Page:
Episode 18. When You Have To - You Will.


Looking back over the last 4 years, I can see how much I have recovered from mental illness. This huge and difficult journey isn't made of one great step, but thousands of tiny ones. Many times practising new techniques to feel well. Many set-backs when I crumpled in a heap. Many times dredging up the courage to get up and try again.


It's important not to compare your step one with someone else's step 10 though. These comparisons will leave you feeling miserable. It's not an accurate or helpful measure.


It was a relief to finally get a diagnosis after 50 years of emotional torture. I suffer with a mood disorder. This is when I began to learn everything I could about my condition. I knew I had to do more than take medication. I knew I had to learn to understand more about how my thinking caused me to suffer. I had to change my default setting. I knew I was the only one who could do it if I wanted to minimise the symptoms that had blighted my life for decades.


I asked advice, saw a counsellor, learned techniques and read books. But the actual work to keep trying not to let painful and difficult thoughts derail me, required a huge effort from me. Even on days when the only thing I could do was open the blind when I got out of bed and close it again before bed, then so be it. It was a goal. A tiny one. My life was only comprised of tiny goals. But it was a start. It was my step one.


Some days, I perceived I'd achieved nothing. I now view these days (and I sometimes still have them,) not a step back, but a resting place. To hold this view is also an achievement. Not to be de-railed by pessimism, is huge for me because it was my previous normal default setting. My goals, tiny and irrelevant to someone else, are mine. And they've helped me to cover a lot of ground.


Metaphorical bridges were a big part of my great wellness journey. They transport me from one place to another. Optimism is a great bridge. Even for someone so beset with pessimism, I realised those feelings never last. My thoughts change and I know I will feel better again soon. So optimism bridged pessimism. It's important to realise, nothing lasts for ever. In truth, this is good thing.


We are all a big bundle of processes, we are not static entities. Everything about us is always changing. Our cells renew, our beliefs change, our thoughts and feelings change. Who we were 10 years ago isn't who we are now.


Seeking help is another of my bridges. It moves me from being trapped or stuck, to a place of easiness. Helping me to keep moving my feet forward, step by step. Seeking help is an intelligent response to a difficulty faced. If my own thinking isn't helping, I enlist someone with relevant experience. After all you wouldn't pay a plumber to operate on your appendix. If you would, you should think longer about that.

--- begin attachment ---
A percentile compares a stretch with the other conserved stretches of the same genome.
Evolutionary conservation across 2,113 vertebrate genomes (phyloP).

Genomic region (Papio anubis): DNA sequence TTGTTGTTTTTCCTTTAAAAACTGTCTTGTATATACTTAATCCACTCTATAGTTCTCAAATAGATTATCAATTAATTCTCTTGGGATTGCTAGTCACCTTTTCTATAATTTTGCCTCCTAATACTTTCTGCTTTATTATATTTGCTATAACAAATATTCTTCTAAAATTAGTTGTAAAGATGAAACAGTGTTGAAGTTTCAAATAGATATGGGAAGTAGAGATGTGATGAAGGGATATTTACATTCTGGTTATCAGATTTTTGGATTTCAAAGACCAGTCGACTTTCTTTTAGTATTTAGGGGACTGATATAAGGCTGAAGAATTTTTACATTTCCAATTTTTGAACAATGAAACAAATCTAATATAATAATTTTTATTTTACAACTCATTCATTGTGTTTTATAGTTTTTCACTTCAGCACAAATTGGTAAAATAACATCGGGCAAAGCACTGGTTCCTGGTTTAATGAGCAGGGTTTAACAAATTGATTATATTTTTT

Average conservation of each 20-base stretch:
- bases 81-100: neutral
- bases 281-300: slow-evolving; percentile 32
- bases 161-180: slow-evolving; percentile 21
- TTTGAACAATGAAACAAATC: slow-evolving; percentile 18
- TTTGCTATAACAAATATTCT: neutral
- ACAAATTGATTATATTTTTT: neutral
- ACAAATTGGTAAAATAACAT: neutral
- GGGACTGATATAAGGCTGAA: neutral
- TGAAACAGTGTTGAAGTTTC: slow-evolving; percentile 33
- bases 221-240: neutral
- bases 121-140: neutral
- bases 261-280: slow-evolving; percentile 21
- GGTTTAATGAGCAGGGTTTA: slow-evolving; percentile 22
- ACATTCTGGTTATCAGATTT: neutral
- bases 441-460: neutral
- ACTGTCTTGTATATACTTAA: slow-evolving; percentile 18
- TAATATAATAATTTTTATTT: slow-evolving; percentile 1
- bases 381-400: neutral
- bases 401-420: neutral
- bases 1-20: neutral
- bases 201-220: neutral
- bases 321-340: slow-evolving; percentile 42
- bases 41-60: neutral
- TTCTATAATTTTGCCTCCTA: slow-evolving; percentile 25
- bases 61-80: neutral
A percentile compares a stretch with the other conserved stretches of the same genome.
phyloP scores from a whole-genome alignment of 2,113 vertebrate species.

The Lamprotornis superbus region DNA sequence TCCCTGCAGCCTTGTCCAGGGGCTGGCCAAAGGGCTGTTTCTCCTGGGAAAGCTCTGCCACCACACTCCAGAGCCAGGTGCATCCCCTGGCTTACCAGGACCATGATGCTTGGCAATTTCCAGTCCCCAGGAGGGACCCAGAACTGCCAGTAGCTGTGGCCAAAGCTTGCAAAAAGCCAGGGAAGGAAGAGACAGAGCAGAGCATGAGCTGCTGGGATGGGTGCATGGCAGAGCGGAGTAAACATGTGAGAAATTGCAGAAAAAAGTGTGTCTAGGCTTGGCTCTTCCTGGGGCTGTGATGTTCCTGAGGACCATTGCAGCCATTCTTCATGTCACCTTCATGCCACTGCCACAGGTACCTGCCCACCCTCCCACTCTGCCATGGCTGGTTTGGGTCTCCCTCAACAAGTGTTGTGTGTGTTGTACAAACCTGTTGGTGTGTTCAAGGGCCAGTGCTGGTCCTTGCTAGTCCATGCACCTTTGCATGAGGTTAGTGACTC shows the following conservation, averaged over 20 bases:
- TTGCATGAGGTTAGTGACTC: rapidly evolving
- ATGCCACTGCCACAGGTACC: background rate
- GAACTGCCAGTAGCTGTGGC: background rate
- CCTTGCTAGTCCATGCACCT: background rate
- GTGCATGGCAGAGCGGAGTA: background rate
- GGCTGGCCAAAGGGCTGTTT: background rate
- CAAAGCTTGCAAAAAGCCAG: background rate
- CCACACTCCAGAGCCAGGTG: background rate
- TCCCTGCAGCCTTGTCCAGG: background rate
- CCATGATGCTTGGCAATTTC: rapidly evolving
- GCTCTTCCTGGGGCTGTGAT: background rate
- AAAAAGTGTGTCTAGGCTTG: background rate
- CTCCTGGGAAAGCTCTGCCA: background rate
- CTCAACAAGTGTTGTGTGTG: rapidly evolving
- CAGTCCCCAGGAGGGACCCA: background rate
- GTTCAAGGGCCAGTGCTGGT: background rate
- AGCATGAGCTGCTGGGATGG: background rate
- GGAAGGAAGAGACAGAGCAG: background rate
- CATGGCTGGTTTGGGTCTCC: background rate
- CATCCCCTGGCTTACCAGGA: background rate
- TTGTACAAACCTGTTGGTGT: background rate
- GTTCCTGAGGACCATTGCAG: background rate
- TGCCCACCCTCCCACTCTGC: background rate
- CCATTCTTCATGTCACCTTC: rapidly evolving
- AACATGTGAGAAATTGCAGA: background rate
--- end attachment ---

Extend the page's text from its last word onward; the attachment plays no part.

Saying I can, is another of my bridges. Telling myself I can, or I can't, either way makes me right. My mentor, poor soul, has had to kick me right up the arse this week. He reminded me when I get worried, I go into a 'death roll.' He's right, I do. Good old emotional cascade, always waiting to tumble and spill my nonsense everywhere.


As a qualified NLP coach, Neil immediately hears the words I use to describe my unrealistic subconscious beliefs. I have used words like, 'I can't,' 'it's impossible,' 'it's inaccessible to me,' 'I ran out of time.' Although frustrated by stressful events, my difficulties arose from believing my negative thoughts. I stopped being optimistic and saying 'I can.' Or in worst case scenario, I can't yet. 


Over the years, I've become better at looking at things more positively. But lately I lapsed into bad habits and forgot to do this. In the end, this was a good thing. It meant I have re-evaluated my time management, actions and boundaries. Not reinforcing my boundaries had led to me missing deadlines, so I started to get overloaded and frustrated.


My bridges were there all along, all I had to do was cross them, one step at a time. As my mentor, Neil, explains... 'Putting one foot in front of the other moves you towards your goal. You don't get to your goal in one giant leap, you get there with one step followed by the next. We may get blisters on our feet and sometimes even feel pissy, but we must keep going on anyway.


Not taking the action, we deep down know we need to, gives rise to another set of problems. Feeling unaccomplished is awful. Feeling resentful of those brave enough to have tried is painful.


Find the bridges you need, to move you from where you are now, to where you want to be. Don't give up. It feels worse not to do things than to be exhausted from trying. Remember, not achieving something first time, isn't a failure. Failure is when we stop trying. 


© Gillian Cullis 21/11/2018

Comments

  1. RTFO, works for Me, Girl.. Similar story to My last 4 Years or so :-) ..Well encapsulated :-)

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    Replies
    1. Hey there. Thank you for reading. I'm pleased to share my story to support others battling too. ❤️

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